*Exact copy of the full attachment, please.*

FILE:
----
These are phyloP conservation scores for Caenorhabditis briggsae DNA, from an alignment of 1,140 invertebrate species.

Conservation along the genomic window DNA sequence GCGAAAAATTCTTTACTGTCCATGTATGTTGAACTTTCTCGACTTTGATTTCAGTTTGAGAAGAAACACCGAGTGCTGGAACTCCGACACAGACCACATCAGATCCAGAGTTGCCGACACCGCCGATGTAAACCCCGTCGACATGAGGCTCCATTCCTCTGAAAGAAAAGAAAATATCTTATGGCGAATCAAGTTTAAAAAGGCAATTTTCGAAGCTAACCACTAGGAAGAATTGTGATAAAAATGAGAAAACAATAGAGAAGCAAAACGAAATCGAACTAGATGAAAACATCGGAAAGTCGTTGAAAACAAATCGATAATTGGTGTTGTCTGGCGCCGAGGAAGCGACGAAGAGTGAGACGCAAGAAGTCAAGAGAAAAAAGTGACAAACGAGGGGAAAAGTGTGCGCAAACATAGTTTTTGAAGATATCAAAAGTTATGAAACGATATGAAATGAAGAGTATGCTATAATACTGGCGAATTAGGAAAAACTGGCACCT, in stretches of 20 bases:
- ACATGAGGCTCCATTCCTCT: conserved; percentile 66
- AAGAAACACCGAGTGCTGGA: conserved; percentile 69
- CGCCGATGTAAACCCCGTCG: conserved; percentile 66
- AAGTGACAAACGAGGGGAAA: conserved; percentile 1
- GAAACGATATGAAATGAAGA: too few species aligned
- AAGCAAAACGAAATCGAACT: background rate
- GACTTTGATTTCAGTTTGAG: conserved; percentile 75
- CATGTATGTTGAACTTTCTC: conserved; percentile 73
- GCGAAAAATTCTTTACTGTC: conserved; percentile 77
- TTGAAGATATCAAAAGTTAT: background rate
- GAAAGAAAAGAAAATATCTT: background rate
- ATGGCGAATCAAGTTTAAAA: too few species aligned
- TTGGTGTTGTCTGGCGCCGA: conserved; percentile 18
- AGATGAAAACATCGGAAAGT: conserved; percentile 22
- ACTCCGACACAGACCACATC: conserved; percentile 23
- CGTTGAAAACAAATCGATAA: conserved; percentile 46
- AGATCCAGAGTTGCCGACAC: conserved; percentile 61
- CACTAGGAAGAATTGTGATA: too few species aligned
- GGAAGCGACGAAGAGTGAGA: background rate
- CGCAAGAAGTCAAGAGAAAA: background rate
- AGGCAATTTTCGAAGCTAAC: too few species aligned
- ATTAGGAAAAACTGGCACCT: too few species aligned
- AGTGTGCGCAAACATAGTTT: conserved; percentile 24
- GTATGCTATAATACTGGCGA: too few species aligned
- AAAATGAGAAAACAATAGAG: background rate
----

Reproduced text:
These are phyloP conservation scores for Caenorhabditis briggsae DNA, from an alignment of 1,140 invertebrate species.

Conservation along the genomic window DNA sequence GCGAAAAATTCTTTACTGTCCATGTATGTTGAACTTTCTCGACTTTGATTTCAGTTTGAGAAGAAACACCGAGTGCTGGAACTCCGACACAGACCACATCAGATCCAGAGTTGCCGACACCGCCGATGTAAACCCCGTCGACATGAGGCTCCATTCCTCTGAAAGAAAAGAAAATATCTTATGGCGAATCAAGTTTAAAAAGGCAATTTTCGAAGCTAACCACTAGGAAGAATTGTGATAAAAATGAGAAAACAATAGAGAAGCAAAACGAAATCGAACTAGATGAAAACATCGGAAAGTCGTTGAAAACAAATCGATAATTGGTGTTGTCTGGCGCCGAGGAAGCGACGAAGAGTGAGACGCAAGAAGTCAAGAGAAAAAAGTGACAAACGAGGGGAAAAGTGTGCGCAAACATAGTTTTTGAAGATATCAAAAGTTATGAAACGATATGAAATGAAGAGTATGCTATAATACTGGCGAATTAGGAAAAACTGGCACCT, in stretches of 20 bases:
- ACATGAGGCTCCATTCCTCT: conserved; percentile 66
- AAGAAACACCGAGTGCTGGA: conserved; percentile 69
- CGCCGATGTAAACCCCGTCG: conserved; percentile 66
- AAGTGACAAACGAGGGGAAA: conserved; percentile 1
- GAAACGATATGAAATGAAGA: too few species aligned
- AAGCAAAACGAAATCGAACT: background rate
- GACTTTGATTTCAGTTTGAG: conserved; percentile 75
- CATGTATGTTGAACTTTCTC: conserved; percentile 73
- GCGAAAAATTCTTTACTGTC: conserved; percentile 77
- TTGAAGATATCAAAAGTTAT: background rate
- GAAAGAAAAGAAAATATCTT: background rate
- ATGGCGAATCAAGTTTAAAA: too few species aligned
- TTGGTGTTGTCTGGCGCCGA: conserved; percentile 18
- AGATGAAAACATCGGAAAGT: conserved; percentile 22
- ACTCCGACACAGACCACATC: conserved; percentile 23
- CGTTGAAAACAAATCGATAA: conserved; percentile 46
- AGATCCAGAGTTGCCGACAC: conserved; percentile 61
- CACTAGGAAGAATTGTGATA: too few species aligned
- GGAAGCGACGAAGAGTGAGA: background rate
- CGCAAGAAGTCAAGAGAAAA: background rate
- AGGCAATTTTCGAAGCTAAC: too few species aligned
- ATTAGGAAAAACTGGCACCT: too few species aligned
- AGTGTGCGCAAACATAGTTT: conserved; percentile 24
- GTATGCTATAATACTGGCGA: too few species aligned
- AAAATGAGAAAACAATAGAG: background rate